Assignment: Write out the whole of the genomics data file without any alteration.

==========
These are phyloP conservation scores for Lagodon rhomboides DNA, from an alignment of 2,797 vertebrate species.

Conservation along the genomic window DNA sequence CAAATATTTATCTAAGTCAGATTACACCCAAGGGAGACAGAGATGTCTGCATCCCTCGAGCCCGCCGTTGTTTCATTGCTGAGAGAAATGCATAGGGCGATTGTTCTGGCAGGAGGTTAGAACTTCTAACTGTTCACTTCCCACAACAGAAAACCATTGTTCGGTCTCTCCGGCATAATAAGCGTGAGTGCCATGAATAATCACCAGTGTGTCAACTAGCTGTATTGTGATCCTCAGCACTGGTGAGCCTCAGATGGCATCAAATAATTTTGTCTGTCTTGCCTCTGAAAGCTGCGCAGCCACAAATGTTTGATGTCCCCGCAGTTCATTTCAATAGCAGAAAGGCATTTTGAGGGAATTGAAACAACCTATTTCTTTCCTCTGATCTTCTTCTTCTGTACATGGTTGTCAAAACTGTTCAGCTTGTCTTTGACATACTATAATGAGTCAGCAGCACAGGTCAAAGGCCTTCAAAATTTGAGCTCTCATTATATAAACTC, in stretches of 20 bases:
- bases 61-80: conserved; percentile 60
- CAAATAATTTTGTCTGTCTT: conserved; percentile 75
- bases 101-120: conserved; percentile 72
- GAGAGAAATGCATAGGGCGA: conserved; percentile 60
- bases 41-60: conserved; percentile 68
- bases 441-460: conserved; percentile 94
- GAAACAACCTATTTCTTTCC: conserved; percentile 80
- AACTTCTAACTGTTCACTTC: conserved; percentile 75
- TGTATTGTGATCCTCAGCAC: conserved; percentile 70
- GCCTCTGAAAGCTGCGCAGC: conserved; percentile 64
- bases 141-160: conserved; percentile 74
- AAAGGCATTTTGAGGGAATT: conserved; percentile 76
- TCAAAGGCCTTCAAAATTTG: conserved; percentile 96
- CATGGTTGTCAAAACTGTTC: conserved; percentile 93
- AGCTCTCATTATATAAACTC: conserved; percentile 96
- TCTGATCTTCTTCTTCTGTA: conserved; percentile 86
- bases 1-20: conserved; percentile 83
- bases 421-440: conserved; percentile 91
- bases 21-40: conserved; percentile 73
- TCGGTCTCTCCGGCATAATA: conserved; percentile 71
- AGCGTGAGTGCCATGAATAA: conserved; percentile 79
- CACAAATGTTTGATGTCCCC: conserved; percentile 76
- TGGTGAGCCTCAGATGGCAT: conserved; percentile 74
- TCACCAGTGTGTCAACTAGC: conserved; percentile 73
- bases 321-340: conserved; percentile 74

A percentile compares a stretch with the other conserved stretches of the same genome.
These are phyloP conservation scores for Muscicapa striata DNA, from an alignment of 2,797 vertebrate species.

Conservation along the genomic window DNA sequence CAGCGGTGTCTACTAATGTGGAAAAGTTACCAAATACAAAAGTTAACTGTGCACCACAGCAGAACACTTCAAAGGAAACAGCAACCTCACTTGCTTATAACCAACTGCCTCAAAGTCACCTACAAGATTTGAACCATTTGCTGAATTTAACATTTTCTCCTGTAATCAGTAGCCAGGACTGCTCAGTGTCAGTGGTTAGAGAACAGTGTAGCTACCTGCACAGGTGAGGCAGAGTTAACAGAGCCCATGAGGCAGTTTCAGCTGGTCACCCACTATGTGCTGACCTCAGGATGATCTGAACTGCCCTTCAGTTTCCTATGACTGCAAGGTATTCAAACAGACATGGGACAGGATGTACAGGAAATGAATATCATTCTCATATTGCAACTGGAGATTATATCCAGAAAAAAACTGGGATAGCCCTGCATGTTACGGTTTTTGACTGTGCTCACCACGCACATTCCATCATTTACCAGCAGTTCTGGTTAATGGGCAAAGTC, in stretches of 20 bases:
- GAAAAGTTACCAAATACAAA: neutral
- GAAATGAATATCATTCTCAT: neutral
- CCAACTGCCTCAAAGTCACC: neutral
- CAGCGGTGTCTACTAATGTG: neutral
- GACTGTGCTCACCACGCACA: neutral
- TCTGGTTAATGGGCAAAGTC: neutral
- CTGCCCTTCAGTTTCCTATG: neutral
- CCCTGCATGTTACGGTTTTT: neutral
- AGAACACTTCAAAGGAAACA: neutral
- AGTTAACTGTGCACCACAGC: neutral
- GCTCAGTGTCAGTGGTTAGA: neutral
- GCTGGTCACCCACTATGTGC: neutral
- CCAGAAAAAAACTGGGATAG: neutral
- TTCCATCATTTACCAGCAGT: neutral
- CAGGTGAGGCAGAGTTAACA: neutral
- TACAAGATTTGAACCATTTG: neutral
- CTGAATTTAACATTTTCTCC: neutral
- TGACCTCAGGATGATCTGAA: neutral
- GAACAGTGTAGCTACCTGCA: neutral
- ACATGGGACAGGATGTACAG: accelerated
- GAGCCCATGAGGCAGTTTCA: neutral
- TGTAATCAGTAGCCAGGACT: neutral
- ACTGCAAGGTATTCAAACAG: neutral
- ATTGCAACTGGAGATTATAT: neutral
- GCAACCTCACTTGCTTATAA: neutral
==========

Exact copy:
These are phyloP conservation scores for Lagodon rhomboides DNA, from an alignment of 2,797 vertebrate species.

Conservation along the genomic window DNA sequence CAAATATTTATCTAAGTCAGATTACACCCAAGGGAGACAGAGATGTCTGCATCCCTCGAGCCCGCCGTTGTTTCATTGCTGAGAGAAATGCATAGGGCGATTGTTCTGGCAGGAGGTTAGAACTTCTAACTGTTCACTTCCCACAACAGAAAACCATTGTTCGGTCTCTCCGGCATAATAAGCGTGAGTGCCATGAATAATCACCAGTGTGTCAACTAGCTGTATTGTGATCCTCAGCACTGGTGAGCCTCAGATGGCATCAAATAATTTTGTCTGTCTTGCCTCTGAAAGCTGCGCAGCCACAAATGTTTGATGTCCCCGCAGTTCATTTCAATAGCAGAAAGGCATTTTGAGGGAATTGAAACAACCTATTTCTTTCCTCTGATCTTCTTCTTCTGTACATGGTTGTCAAAACTGTTCAGCTTGTCTTTGACATACTATAATGAGTCAGCAGCACAGGTCAAAGGCCTTCAAAATTTGAGCTCTCATTATATAAACTC, in stretches of 20 bases:
- bases 61-80: conserved; percentile 60
- CAAATAATTTTGTCTGTCTT: conserved; percentile 75
- bases 101-120: conserved; percentile 72
- GAGAGAAATGCATAGGGCGA: conserved; percentile 60
- bases 41-60: conserved; percentile 68
- bases 441-460: conserved; percentile 94
- GAAACAACCTATTTCTTTCC: conserved; percentile 80
- AACTTCTAACTGTTCACTTC: conserved; percentile 75
- TGTATTGTGATCCTCAGCAC: conserved; percentile 70
- GCCTCTGAAAGCTGCGCAGC: conserved; percentile 64
- bases 141-160: conserved; percentile 74
- AAAGGCATTTTGAGGGAATT: conserved; percentile 76
- TCAAAGGCCTTCAAAATTTG: conserved; percentile 96
- CATGGTTGTCAAAACTGTTC: conserved; percentile 93
- AGCTCTCATTATATAAACTC: conserved; percentile 96
- TCTGATCTTCTTCTTCTGTA: conserved; percentile 86
- bases 1-20: conserved; percentile 83
- bases 421-440: conserved; percentile 91
- bases 21-40: conserved; percentile 73
- TCGGTCTCTCCGGCATAATA: conserved; percentile 71
- AGCGTGAGTGCCATGAATAA: conserved; percentile 79
- CACAAATGTTTGATGTCCCC: conserved; percentile 76
- TGGTGAGCCTCAGATGGCAT: conserved; percentile 74
- TCACCAGTGTGTCAACTAGC: conserved; percentile 73
- bases 321-340: conserved; percentile 74

A percentile compares a stretch with the other conserved stretches of the same genome.
These are phyloP conservation scores for Muscicapa striata DNA, from an alignment of 2,797 vertebrate species.

Conservation along the genomic window DNA sequence CAGCGGTGTCTACTAATGTGGAAAAGTTACCAAATACAAAAGTTAACTGTGCACCACAGCAGAACACTTCAAAGGAAACAGCAACCTCACTTGCTTATAACCAACTGCCTCAAAGTCACCTACAAGATTTGAACCATTTGCTGAATTTAACATTTTCTCCTGTAATCAGTAGCCAGGACTGCTCAGTGTCAGTGGTTAGAGAACAGTGTAGCTACCTGCACAGGTGAGGCAGAGTTAACAGAGCCCATGAGGCAGTTTCAGCTGGTCACCCACTATGTGCTGACCTCAGGATGATCTGAACTGCCCTTCAGTTTCCTATGACTGCAAGGTATTCAAACAGACATGGGACAGGATGTACAGGAAATGAATATCATTCTCATATTGCAACTGGAGATTATATCCAGAAAAAAACTGGGATAGCCCTGCATGTTACGGTTTTTGACTGTGCTCACCACGCACATTCCATCATTTACCAGCAGTTCTGGTTAATGGGCAAAGTC, in stretches of 20 bases:
- GAAAAGTTACCAAATACAAA: neutral
- GAAATGAATATCATTCTCAT: neutral
- CCAACTGCCTCAAAGTCACC: neutral
- CAGCGGTGTCTACTAATGTG: neutral
- GACTGTGCTCACCACGCACA: neutral
- TCTGGTTAATGGGCAAAGTC: neutral
- CTGCCCTTCAGTTTCCTATG: neutral
- CCCTGCATGTTACGGTTTTT: neutral
- AGAACACTTCAAAGGAAACA: neutral
- AGTTAACTGTGCACCACAGC: neutral
- GCTCAGTGTCAGTGGTTAGA: neutral
- GCTGGTCACCCACTATGTGC: neutral
- CCAGAAAAAAACTGGGATAG: neutral
- TTCCATCATTTACCAGCAGT: neutral
- CAGGTGAGGCAGAGTTAACA: neutral
- TACAAGATTTGAACCATTTG: neutral
- CTGAATTTAACATTTTCTCC: neutral
- TGACCTCAGGATGATCTGAA: neutral
- GAACAGTGTAGCTACCTGCA: neutral
- ACATGGGACAGGATGTACAG: accelerated
- GAGCCCATGAGGCAGTTTCA: neutral
- TGTAATCAGTAGCCAGGACT: neutral
- ACTGCAAGGTATTCAAACAG: neutral
- ATTGCAACTGGAGATTATAT: neutral
- GCAACCTCACTTGCTTATAA: neutral